Throughout the film Gordon-Levitt’s face is digitally enhanced to help create a resemblance to Willis, but that resemblance just doesn’t work when you ask yourself the question – how old are they meant to be? There is supposed to be 30 years between them, and when you think about it, that might work on paper – 30 year old fit healthy Gordon-Levitt becomes 60 year old fat, bald Willis, yep Ok – but on screen it just looks odd and unconvincing. And then Bruce gets a gun. Now I’m sorry, 25 years ago Bruce Willis could pick up a gun shout “Yippee-ki-yay…” and look cool. When he’s fat, bald and old it just looks wrong. It’s like the drunken uncle dancing at the wedding. Nobody wants to see it. And what makes it worse is that at one point he stands there blasting off round after round killing man after man in a blaze of glory and without warning might even mention maternal sex.

And finally you get to what for me is the biggest problem with the film. As I pointed out earlier, the film never stops long enough to let you question the whole time travel loop paradox problems – but there is one major paradox that the film actually uses in its plot, attempts to explain and fails miserably in anything other than leaving you perplexed and disappointed. Bruce Willis’ memory.

There is a joke with Lord of Rings that why go to all the trouble and danger of walking the Ring to the mountain when Gandalf, who has giant flying birds at his command could have just flown safely over the mountain and dropped the Ring in! And Looper is slightly the same. We have a movie in which Bruce Willis must have all the memories of Gordon-Levitt, after all they are the same person who has lived the same life and yet, when needed he can remember what happens and where he goes, but when it would ruin the plot he can’t.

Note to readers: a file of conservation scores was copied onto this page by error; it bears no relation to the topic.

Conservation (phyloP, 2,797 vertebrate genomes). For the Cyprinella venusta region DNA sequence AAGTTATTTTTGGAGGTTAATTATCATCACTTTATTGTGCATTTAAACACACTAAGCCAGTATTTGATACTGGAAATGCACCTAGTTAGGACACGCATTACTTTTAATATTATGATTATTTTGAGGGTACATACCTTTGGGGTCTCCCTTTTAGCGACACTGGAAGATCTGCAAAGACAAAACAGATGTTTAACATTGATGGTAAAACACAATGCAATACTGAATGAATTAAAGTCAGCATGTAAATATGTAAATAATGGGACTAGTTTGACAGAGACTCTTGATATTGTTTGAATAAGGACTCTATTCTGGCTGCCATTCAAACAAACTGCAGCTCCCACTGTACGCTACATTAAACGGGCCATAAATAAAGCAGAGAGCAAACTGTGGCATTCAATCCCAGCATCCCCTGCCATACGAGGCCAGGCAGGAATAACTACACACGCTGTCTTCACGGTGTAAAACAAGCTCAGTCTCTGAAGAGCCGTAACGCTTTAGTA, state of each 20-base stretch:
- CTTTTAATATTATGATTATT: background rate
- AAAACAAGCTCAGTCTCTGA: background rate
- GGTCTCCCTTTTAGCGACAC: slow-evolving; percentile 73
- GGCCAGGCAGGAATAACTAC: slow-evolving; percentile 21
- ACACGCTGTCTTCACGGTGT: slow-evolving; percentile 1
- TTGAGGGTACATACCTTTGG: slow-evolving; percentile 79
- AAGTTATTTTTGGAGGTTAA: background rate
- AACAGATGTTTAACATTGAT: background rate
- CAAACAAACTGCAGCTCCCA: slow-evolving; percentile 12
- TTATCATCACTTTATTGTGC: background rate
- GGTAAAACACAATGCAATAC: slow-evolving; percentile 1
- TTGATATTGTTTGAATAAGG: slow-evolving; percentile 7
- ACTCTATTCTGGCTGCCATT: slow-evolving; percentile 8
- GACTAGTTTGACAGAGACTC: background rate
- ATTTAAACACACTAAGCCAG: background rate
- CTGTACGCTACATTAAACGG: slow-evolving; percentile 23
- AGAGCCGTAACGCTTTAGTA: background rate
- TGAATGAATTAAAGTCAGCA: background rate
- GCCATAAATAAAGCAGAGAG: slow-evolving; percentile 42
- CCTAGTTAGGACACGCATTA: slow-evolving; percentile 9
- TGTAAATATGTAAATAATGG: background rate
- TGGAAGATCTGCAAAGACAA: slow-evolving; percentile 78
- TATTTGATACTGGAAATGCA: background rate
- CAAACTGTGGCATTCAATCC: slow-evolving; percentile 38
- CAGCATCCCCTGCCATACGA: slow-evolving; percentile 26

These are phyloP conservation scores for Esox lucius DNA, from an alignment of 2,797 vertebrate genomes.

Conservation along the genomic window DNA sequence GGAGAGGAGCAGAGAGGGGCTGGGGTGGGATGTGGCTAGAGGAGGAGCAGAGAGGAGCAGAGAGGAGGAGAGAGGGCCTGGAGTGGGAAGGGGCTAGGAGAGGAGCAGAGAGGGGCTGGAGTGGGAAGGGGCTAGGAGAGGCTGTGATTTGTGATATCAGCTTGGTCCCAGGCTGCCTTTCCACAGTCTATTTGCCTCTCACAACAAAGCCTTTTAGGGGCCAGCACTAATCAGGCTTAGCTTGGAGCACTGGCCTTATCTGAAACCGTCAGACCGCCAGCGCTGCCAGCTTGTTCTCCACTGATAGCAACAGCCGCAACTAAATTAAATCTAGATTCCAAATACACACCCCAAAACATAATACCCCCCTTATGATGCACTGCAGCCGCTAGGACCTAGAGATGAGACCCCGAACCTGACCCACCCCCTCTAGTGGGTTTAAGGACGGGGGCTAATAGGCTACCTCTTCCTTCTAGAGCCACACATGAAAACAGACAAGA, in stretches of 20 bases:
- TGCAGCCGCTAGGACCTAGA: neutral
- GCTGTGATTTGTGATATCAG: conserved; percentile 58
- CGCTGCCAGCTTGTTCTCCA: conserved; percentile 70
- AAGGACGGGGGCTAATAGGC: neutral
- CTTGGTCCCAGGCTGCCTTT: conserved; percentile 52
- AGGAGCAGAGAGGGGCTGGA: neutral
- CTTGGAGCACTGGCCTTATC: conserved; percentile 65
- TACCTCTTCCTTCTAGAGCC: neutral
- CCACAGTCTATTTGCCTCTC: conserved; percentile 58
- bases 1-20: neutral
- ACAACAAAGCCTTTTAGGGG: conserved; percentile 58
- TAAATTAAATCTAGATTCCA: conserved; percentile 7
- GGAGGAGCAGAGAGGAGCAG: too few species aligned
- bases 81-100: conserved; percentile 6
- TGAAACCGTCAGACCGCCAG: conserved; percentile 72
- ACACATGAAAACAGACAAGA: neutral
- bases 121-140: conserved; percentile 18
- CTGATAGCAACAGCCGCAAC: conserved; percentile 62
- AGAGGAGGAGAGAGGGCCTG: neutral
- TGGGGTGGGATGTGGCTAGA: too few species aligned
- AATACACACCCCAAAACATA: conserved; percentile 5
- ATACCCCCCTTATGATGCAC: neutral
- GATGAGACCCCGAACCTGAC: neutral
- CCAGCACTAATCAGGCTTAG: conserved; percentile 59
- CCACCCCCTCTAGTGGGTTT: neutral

In real life he’d know how everything plays out. How the cat and mouse chase concludes and where he needs to go to fulfil his goals but in reality that’d make the last third of the film surplus to requirements and so we have a quick chat in a diner to try and explain why memories don’t work like that – honestly, short term memory loss from the time travel would be a more plausible explanation that the convoluted reasoning they come up with.

Don’t let the problems with Looper put you off because I seriously enjoyed it, but only when I got my head around the fact that all of its problems are there because they are and just forget about it. It’s more about the emotions and senses it creates in you as the action ramps up and the cat and mouse chase between Gordon-Levitt and Willis grows to its climax then what you are left with is a film that will leave you satisfied and entertained but slightly underwhelmed. You certainly won’t be calling for a sequel and I know that if I want a psychological thriller there are other movies I’d chose before I’d watch it again, but the preconceived ideas that kept me from watching Looper for so long were I can finally say, misplaced.

8 out of 10 stars (8 / 10)

Posted on by 5WC in Film First Edition